War? What war? Have a cola - Don't miss it!!
15th June 1999 Kejriwal @poboxes.com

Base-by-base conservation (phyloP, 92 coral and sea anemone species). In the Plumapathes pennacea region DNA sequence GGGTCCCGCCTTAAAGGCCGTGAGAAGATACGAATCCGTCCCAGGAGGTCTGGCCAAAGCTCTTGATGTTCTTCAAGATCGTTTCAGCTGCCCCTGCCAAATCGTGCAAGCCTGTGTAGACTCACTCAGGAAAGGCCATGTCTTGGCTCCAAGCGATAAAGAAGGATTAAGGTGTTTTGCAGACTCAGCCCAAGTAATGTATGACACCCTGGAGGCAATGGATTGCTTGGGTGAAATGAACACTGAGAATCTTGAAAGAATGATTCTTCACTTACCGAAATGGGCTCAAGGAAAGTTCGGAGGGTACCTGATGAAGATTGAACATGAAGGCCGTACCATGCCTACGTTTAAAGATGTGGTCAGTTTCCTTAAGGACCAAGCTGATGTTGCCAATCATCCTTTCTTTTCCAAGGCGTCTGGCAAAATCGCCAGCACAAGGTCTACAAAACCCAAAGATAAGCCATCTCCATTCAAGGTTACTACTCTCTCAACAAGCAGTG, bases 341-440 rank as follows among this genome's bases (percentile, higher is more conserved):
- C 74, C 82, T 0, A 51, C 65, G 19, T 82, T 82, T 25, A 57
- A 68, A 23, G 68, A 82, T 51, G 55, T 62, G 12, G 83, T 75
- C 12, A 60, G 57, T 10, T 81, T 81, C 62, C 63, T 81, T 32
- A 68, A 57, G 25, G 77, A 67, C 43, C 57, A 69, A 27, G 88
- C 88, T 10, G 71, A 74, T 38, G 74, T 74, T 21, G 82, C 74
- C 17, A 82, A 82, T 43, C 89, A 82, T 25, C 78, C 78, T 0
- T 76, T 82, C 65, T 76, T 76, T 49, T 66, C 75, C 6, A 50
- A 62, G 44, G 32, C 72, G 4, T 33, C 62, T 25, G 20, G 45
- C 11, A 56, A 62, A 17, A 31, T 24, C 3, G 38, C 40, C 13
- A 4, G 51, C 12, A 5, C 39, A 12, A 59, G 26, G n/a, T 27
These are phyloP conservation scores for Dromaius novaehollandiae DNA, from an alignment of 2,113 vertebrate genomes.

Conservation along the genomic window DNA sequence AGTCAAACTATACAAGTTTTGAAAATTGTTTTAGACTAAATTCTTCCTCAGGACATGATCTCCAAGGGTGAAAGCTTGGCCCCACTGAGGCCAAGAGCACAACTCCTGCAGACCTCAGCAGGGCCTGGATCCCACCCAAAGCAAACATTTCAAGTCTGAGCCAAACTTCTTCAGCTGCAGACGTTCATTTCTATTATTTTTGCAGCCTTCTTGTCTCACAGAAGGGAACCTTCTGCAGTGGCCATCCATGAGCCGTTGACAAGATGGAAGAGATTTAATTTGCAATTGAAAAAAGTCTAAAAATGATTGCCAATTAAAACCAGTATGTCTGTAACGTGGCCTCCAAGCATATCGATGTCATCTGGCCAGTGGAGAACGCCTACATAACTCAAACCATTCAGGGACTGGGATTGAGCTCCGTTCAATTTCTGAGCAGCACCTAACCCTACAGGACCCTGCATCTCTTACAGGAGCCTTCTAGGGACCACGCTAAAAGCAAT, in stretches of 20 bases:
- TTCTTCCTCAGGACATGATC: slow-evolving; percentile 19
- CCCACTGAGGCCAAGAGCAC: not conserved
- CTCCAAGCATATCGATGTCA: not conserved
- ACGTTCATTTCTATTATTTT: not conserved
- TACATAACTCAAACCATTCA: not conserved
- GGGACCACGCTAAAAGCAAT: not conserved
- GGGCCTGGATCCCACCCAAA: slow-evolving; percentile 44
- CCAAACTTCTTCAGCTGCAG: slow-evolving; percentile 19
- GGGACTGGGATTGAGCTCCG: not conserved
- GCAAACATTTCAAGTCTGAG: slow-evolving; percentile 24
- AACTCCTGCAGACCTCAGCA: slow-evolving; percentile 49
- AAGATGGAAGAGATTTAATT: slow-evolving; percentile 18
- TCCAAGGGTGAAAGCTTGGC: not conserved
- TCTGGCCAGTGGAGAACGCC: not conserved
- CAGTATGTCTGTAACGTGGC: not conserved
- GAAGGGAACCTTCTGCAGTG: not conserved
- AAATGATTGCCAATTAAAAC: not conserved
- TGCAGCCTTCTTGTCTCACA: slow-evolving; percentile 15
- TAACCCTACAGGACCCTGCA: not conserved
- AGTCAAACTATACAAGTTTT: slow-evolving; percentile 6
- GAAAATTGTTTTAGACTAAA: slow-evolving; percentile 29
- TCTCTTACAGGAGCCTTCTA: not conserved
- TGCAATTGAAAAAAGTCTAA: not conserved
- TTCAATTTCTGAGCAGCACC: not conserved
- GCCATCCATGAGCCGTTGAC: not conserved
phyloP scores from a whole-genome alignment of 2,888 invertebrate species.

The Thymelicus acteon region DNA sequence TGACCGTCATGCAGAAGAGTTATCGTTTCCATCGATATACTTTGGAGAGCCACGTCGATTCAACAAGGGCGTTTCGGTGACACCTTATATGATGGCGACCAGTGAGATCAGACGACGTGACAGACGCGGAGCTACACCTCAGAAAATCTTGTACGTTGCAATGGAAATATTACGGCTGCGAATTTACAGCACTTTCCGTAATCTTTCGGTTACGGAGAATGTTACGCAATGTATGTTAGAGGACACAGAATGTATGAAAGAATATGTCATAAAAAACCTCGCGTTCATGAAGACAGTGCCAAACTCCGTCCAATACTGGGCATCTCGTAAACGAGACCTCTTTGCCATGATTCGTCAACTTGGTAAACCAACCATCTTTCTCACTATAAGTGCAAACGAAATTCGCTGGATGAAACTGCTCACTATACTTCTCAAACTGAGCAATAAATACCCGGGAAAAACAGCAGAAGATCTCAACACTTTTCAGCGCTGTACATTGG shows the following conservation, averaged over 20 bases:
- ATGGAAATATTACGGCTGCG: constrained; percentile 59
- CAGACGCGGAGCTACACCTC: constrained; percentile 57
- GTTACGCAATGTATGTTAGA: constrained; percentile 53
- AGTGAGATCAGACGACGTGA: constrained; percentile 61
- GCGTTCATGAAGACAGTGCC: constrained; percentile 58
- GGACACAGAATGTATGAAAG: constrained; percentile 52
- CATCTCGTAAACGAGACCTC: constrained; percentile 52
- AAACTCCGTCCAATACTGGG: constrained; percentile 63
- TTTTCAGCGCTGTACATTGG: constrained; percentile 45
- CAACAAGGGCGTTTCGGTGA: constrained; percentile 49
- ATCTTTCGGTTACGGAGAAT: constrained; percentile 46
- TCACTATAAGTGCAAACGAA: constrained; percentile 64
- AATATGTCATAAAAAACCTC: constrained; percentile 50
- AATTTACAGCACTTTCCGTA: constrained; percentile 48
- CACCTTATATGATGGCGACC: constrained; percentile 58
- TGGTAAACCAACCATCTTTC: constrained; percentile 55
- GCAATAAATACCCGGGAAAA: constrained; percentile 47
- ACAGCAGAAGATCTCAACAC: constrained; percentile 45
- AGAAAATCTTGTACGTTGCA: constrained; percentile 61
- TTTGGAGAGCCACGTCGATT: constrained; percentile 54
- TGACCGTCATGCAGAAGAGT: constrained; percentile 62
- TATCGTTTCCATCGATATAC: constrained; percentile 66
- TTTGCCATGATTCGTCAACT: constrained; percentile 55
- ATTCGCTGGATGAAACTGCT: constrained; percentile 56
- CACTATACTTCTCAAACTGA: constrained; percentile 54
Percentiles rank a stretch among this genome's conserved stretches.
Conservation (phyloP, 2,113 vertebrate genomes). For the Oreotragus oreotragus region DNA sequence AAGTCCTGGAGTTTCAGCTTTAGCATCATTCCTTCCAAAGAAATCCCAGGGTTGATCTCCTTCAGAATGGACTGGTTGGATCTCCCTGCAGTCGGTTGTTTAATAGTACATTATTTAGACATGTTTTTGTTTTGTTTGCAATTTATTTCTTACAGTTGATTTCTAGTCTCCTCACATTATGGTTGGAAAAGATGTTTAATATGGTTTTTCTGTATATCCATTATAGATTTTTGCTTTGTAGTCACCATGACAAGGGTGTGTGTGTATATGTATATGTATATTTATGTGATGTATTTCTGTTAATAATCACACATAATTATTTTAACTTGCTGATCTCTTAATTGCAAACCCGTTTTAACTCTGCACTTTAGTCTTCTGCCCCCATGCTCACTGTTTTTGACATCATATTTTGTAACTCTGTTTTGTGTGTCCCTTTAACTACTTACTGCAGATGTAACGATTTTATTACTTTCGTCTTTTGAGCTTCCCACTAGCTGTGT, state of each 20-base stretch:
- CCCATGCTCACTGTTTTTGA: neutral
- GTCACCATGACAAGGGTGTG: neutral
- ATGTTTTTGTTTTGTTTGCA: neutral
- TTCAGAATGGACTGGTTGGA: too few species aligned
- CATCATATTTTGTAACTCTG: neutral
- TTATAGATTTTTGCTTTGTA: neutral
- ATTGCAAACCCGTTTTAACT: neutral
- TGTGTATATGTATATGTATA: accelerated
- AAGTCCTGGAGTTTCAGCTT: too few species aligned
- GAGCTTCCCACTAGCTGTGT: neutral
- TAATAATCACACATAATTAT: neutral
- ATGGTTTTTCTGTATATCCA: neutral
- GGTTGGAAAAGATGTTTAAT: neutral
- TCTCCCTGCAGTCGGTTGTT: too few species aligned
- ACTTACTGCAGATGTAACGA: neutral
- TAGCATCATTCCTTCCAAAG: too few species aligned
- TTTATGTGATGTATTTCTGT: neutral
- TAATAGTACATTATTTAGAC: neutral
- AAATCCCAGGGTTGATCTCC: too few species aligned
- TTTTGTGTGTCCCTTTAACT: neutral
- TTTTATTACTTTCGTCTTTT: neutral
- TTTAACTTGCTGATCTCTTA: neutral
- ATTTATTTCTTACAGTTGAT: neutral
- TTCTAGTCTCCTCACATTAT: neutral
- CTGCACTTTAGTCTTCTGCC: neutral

By Ashok Banker ___________________________________________________________ Friends, this si an article I read on the REDIFF website. Thought you shouldn't miss it. So here it ts. Do take a few minutes off to read it. - Hemant I've often asked the question: Why does India lack good non-fiction literature? I asked it just last week, where I was talking about war literature. The reason I'm asking it again is because I think I finally have an answer. Literature doesn't spring up out of nowhere. First, a society gains literacy, develops mass communication media such as newspapers and magazines, then a body of professionals grows over time, reporting, analysing, writing, editing, publishing... In time, some of these same professionals grow beyond the bounds of their media. They begin to feel the need to write longer, more in-depth stories about the same events, stories that require greater length, analysis, research, time (always precious on newspaper and magazine deadlines) and effort. That's when a journalist sits down to write a book. And when several such journalists write and publish several such books, then a caucus forms. The same journalists feel the need to write newer books on the same subjects or other books on other subjects. Other journalists realise that if so-and-so can write such-and-such a book, then they can too. So they do. Readers, eager for more detailed and better organised information, better writing and more in-depth analysis of the event or personality, buy these books. And come back for more. And so a market develops. With writers, editors and publishers on one end, and readers and reviewers on the other end. And in time, it grows. And grows. And hopefully, out of all the hundreds, even thousands of books published over time, there are a few really good ones. And a few really good writers. And voila, you have a nonfiction book industry. But here's the problem in India right now: We're stuck at Stage 2 of the development process. The point at which journalists move up the ladder from columns and features to book-length works. And the reason became obvious to me during the last month or so. Now, I don't know where you live or what your nationality is, but I'm Indian and I live in Bombay, India. As a professional media-watcher who writes several columns in several mainline publications across the country, I track the Indian media quite closely. And what I've been seeing over the last few weeks has been shocking beyond belief. As you know, the India-Pakistan war broke out in Kargil at almost around the same time as the World Cup started. So it was an obvious comparison to relate the Indian media's World Cup coverage to their Kargil coverage. The difference was glaring. The front pages were splashed with film stars and celebrities talking about cricket, cricket and nothing but cricket. As if this wasn't enough, sponsors' logos were imbedded prominently in these columns, making the World Cup features the most eye-catching items on the page. When Flight Lt Ahuja was murdered and later cremated by his four-year-old son, the front pages gave pride of place to India's win over England. When Captain Amol Kalia and 13 soldiers sacrificed their lives to recapture a key position in Batalik last Friday, the papers gave more than three times the space to the India-Zimbabwe match. Entire pages inside newsapapers were filled with full page ads costing tens of lakhs of rupees advertising consumer products. While not one sponsor stepped forward to run even a small obituary listing and commemmorating the 160 Indian soldiers who have died in Kargil so far. Indian film crews and television serial producers are shooting the usual entertainment trash in Kashmir, while a few miles away soldiers are climbing icy peaks with ropes under direct enemy gunfire, and not a single documentary camera is capturing their brave sacrifice. The media is plastered with the beautiful faces of Sachin, Dravid, Saurav. Meanwhile, in Kashmir, Indian soldiers are being tortured and mutilated almost beyond recognition. Shoe manufacturers are sponsoring World Cup contests and offering prizes worth tens of lakhs of rupees, while the jawans at Kargil are making do with torn snowshoes on that icy, rough terrain because supply chains are difficult to maintain on high ridges. Cola makers are exhorting us to "eat cricket, sleep cricket, drink only XYZ Cola" while Indian soldiers in Kargil, Batalik and Drass barely have time to eat or drink under constant artillery shelling. There are two tragedies taking place in India right now. One is the tragedy of the war in Kargil, a terrible, brutal war which we never initiated and never wanted. The other is the tragedy of the Indian media. Even after India has been effectively knocked out of the World Cup, the coverage continues. Why? Because sponsors and advertisers have paid for the whole duration and want their money's worth. Just this Monday, a television manufacturer took out a front page ad in all major publications announcing proudly that they had produced a record number of CTV sets in May. Fuelled of course by the World Cup craze. It's estimated that over Rs 500 crores have been spent by sponsors and advertisers on World Cup-related product promotion and advertising. With so much money being pumped into commercial journalism, where's the time or the space for genuine journalism? Even if a reporter or an editor cares about the real news issues taking place in the country, how does he find time to work on it and the space to publish it? All the editors are busy bringing out cricketing supplements, and all the space is sold out to consumer products and services. When they said "all the news that fits," they forgot to add "as long as it's commercially sponsored." How important is a film star's comments on cricket compared to a report on the breakdown of talks between oreign ministers Sartaj Aziz and Jaswant Singh? Some major publications gave equal space and prominence to both. Evidently, cricket and national security are of equal importance now in the Indian press. Several mainline publications in India are actively involved in a variety of products and services. Banking, credit cards, music cassettes, etc. Because of this, they shy away from criticising any of these industries. And take every opportunity to promote them. As a contrast, let me point out, that I have frequently written columns or this website in which I have criticised books being sold on this very website, and not a word has been censored.) Several Indian journalists are corrupted to the extent of accepting cash and gifts to write favourably about certain celebrities -- and to not write unfavourably about celebrities who do something disreputable. Like the film star who batters his wife but is never written about in any film publication. Or the business tycoon who raped a socialite but is such a big advertising client that no newspaper will report the incident. Or the soldiers in Kargil who are dying for our sake, but are shunted aside to make space for more advertorials promoting clients of the publication. This is the real reason why Indian non-fiction hasn't developed. And remains so starved of quality writers and books. Because most of the professionals in the media who are talented, experienced and capable of writing, editing and publishing such books -- such as a book that tells us the whole history and chronology behind the Kargil conflict, for instance -- are too busy working on sponsored supplements for the World Cup. Or writing columns about the Indian team's performance in England, but ignoring the India army's performance in Kargil. That is a tragedy almost as great as the deaths of those 160 brave soldiers in Kargil. And it's also the reason why, despite having one of the world's single largest English-literate populations, India doesn't have even a hundred books on the subjects and issues that really matter. As a reader and a book lover, that really rankles. As an Indian, it's humiliating. ___________________________________________________________ Ashok Banker accepts views and abuse at firstname.lastname@example.org ___________________________________________________________